in winter 2006 and loved every minute of it. Coming into the Phelan
building every morning felt really special. I really hope the
jeweler community will find a suitable new home.

About Thor - one word: KARMA

Sending best wishes,
Birgit Kaler


#12
I don't even know what to say about the whole Phelan building
mess. You guys could come down to Santa Cruz with us and the rest
of the weirdos. There is a fair bit of industrial space available
down here, at around $1/sqft. For whatever that's worth. 

Hi Brian,

A $1 a square foot ?!?!?! :open_mouth:

That’s an awesome rate, I might want to move countries :slight_smile:

Regards Charles A.


#13

While the whole situation is saddening, what I find most shocking is
that the landlord can dispossess a tenant in the middle of a lease
and seemingly without cause. Here in New York, while commercial
tenants have fewer rights than residential tenants, even a commercial
lease cannot be broken simply on the whim of the landlord. Sounds like
SF needs to have some serious reform in its landlord/tenant law.

Elliot Nesterman


#14

I saw the same tactics in the name of money and “progress” in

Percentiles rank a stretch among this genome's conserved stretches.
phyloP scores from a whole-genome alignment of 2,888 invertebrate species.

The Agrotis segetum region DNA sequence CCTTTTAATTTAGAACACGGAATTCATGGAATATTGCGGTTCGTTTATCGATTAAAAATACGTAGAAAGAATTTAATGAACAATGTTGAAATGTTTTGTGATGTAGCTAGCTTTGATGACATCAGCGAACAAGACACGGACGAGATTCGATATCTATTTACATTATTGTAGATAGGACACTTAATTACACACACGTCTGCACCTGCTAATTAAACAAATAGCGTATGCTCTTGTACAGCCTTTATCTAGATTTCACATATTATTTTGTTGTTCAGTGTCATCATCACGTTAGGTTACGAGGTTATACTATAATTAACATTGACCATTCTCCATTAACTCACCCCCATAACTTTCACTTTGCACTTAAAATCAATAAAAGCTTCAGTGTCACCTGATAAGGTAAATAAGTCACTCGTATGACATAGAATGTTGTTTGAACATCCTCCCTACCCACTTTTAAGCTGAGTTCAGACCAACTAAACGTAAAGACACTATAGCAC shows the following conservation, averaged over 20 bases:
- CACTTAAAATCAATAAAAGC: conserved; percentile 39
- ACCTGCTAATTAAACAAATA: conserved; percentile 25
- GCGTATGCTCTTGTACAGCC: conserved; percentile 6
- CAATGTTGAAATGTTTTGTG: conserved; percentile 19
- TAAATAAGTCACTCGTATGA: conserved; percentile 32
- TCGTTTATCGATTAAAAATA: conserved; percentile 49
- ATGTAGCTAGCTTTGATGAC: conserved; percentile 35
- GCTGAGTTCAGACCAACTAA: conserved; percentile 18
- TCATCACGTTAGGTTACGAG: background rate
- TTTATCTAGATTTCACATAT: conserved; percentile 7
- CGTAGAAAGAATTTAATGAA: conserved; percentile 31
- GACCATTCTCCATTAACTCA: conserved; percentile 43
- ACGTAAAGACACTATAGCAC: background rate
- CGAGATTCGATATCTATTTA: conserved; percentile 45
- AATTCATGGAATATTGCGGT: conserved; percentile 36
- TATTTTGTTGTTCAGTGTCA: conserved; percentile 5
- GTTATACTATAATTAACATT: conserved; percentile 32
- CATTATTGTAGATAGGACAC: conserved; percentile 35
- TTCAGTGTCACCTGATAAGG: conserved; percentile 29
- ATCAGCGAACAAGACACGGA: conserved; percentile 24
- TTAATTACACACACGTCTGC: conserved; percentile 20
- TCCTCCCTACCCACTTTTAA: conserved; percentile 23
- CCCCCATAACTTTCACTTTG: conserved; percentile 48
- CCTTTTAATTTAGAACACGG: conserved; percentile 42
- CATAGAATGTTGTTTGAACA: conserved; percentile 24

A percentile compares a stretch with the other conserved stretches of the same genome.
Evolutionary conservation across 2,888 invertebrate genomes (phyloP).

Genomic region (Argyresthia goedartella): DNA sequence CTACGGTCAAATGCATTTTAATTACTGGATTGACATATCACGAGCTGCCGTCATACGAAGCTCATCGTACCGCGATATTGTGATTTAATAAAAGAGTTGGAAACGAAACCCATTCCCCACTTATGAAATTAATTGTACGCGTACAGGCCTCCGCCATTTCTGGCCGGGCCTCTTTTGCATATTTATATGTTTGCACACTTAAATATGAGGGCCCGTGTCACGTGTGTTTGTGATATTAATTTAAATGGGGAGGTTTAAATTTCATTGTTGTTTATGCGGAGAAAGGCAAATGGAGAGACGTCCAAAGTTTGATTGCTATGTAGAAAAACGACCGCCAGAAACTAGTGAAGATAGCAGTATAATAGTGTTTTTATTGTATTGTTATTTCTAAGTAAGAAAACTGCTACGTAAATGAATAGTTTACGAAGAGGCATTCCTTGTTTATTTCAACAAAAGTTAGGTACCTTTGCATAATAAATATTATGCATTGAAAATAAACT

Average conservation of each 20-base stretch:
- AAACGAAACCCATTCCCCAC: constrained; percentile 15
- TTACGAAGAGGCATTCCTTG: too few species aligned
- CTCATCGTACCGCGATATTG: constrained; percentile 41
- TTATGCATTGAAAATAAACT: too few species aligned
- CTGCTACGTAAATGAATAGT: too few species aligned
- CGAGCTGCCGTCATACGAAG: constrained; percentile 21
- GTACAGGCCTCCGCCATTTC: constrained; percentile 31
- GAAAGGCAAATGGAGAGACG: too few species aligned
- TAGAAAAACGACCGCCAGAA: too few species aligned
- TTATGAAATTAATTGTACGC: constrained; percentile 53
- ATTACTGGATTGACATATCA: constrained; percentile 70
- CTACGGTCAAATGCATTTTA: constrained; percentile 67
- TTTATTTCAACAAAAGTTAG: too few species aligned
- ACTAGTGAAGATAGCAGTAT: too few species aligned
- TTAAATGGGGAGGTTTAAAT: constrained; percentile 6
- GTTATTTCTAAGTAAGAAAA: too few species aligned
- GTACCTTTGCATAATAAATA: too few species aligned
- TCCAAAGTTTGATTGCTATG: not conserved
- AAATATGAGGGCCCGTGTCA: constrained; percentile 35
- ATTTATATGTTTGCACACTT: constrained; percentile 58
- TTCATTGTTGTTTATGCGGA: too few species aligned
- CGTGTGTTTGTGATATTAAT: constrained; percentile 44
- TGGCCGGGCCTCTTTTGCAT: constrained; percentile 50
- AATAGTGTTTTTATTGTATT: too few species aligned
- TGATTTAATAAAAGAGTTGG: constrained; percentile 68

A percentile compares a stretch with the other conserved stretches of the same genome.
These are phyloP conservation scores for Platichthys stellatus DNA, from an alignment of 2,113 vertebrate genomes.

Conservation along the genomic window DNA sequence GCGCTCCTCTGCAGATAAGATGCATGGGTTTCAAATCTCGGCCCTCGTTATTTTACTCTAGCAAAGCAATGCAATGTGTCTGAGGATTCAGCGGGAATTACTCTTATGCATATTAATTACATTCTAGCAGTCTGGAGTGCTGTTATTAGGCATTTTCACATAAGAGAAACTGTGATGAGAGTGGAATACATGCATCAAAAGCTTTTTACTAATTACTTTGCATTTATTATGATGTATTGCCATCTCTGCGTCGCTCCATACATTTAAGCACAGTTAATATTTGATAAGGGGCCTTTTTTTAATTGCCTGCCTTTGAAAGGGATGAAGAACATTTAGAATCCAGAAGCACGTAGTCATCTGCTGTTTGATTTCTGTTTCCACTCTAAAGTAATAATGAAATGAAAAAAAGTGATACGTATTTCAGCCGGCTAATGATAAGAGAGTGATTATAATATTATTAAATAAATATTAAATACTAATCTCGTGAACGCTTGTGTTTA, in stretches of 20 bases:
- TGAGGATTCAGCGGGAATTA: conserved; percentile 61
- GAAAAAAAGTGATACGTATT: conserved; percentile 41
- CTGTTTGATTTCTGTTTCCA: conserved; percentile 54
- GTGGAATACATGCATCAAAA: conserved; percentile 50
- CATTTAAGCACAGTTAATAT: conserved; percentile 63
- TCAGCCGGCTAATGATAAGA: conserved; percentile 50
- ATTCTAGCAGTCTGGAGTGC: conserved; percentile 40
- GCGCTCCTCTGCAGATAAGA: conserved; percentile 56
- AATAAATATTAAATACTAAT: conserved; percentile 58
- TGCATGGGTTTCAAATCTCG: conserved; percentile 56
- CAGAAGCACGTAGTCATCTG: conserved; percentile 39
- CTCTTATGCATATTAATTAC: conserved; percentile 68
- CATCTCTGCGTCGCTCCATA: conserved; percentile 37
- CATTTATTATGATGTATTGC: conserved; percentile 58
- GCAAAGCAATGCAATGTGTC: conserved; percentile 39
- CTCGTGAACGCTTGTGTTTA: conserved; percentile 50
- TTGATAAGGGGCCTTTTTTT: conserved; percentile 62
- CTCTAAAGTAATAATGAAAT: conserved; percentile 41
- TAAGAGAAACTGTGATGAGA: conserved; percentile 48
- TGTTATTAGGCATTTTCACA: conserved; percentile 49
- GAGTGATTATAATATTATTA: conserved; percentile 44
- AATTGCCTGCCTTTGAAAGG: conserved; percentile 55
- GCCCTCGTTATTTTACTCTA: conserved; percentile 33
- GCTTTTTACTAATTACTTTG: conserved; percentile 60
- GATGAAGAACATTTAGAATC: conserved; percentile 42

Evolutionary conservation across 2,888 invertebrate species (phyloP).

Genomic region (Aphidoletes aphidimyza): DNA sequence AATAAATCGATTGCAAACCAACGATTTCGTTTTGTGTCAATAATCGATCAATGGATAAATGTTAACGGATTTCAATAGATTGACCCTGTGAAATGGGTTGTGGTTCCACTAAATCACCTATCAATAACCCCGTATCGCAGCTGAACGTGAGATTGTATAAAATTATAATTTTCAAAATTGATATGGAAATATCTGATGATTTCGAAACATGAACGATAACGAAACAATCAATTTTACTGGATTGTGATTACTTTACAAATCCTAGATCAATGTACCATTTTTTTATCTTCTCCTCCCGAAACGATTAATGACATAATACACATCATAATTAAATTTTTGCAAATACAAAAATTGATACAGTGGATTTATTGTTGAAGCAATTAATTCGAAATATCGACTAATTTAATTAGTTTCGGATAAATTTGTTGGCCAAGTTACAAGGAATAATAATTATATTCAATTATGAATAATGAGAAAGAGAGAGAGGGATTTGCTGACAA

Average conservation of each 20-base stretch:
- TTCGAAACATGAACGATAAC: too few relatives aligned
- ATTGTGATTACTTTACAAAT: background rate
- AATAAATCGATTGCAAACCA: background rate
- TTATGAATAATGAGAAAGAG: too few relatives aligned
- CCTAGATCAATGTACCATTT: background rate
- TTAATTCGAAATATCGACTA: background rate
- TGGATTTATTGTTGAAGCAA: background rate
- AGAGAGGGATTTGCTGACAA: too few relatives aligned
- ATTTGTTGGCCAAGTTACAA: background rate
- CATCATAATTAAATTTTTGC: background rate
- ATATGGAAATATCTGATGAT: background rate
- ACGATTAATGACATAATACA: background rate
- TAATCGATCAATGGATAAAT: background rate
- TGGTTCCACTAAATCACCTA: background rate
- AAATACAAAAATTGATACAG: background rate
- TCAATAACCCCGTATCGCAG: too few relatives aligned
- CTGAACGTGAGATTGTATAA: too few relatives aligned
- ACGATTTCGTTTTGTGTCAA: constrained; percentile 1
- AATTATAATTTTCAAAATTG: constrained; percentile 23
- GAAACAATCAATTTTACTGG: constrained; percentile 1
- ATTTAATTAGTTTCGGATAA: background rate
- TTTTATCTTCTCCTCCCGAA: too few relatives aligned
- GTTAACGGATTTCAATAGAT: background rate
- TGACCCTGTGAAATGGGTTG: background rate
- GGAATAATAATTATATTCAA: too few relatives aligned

Hartford, CT a decade or so ago when a real-estate development team
systematically drove all the artists out of the Colt Building to make
room for a new Riverside Project. It was supposed to bring Hotels,
Restaurants, A Convention Center and other businesses to a historic
building that once functioned as a firearms factory. The building was
crowned by a gold capped dome, bequeathed by the Shah of Iran in
appreciation for the armaments provided by Colt. By the time artists
had taken over the building, itwas far as could be from a weapons
factory, but it still had the unusual bright robin’s egg blue and
gold dome on it’s roof, which gave it an elegant character The dome
reminded one of fine turquoise capped with gold. After everyone left,
some of my friends found a more welcome community in New Haven and
some established studios in the picturesquehills and quiet former
mill towns around Canton and New Hartford among receptive local
communities where they could paint or make jewelry and where the rent
wasn’t too high in those old mills and former warehouses. Eventually
Mall creep invaded the rolling hillsides and stores of one kind or
another popped up all over. The upscale wave push againstartists who
weren’t making it big. they began to feel the squeeze one again. The
once bucolic Art Center where my studio was tucked away in the woods,